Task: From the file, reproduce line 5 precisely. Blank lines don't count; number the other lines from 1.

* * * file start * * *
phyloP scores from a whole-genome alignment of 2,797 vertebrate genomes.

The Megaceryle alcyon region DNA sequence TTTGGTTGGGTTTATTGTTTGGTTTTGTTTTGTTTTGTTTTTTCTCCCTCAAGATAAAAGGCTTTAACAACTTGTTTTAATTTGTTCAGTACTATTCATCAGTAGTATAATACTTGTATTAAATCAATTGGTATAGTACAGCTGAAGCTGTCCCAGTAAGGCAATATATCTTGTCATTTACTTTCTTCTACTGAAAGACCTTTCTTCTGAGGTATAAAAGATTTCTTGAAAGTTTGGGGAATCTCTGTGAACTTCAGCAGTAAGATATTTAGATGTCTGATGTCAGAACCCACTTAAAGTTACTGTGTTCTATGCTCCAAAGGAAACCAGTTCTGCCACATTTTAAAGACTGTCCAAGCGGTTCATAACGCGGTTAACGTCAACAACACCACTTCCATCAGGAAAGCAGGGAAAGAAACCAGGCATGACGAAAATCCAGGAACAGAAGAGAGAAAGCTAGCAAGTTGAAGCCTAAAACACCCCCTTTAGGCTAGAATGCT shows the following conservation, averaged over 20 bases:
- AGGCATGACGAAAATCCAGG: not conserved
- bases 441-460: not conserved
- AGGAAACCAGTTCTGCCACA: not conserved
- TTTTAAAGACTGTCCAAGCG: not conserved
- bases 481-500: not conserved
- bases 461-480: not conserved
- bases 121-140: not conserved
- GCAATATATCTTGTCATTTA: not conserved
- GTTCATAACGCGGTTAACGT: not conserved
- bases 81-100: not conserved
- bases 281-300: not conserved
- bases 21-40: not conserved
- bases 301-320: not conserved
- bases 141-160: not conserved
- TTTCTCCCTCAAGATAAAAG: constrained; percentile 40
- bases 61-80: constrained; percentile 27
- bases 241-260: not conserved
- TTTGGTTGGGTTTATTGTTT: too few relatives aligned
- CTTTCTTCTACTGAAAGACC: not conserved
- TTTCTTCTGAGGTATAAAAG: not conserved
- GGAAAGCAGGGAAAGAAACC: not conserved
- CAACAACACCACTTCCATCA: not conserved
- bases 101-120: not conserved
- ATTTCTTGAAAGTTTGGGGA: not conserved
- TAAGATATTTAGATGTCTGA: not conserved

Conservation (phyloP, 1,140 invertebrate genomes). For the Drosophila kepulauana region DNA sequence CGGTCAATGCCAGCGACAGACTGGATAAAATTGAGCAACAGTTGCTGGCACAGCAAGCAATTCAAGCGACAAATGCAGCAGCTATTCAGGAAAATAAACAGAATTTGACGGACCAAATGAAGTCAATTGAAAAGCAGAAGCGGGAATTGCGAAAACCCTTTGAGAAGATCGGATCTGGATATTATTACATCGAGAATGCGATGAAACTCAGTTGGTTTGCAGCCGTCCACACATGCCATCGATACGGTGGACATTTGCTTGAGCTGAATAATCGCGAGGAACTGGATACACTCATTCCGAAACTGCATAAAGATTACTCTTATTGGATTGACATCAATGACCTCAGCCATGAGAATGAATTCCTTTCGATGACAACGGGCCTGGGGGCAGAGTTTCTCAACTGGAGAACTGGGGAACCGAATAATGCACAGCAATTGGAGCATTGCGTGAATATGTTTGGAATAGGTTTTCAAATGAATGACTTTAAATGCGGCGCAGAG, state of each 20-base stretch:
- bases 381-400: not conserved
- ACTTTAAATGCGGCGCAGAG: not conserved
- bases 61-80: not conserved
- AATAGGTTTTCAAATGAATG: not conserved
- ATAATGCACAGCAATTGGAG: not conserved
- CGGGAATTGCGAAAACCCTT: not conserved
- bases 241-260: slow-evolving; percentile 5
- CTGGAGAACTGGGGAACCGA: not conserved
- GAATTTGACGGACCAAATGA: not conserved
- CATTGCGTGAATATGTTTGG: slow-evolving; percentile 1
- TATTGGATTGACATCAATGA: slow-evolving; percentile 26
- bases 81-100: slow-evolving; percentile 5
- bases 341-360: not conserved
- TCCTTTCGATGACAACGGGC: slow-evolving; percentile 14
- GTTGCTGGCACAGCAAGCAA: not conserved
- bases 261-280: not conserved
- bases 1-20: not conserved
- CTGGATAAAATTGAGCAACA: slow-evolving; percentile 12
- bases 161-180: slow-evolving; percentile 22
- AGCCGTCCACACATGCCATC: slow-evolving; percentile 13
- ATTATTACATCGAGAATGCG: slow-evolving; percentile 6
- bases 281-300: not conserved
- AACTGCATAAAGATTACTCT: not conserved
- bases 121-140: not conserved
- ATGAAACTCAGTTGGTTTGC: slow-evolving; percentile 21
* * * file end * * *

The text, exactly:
- AGGAAACCAGTTCTGCCACA: not conserved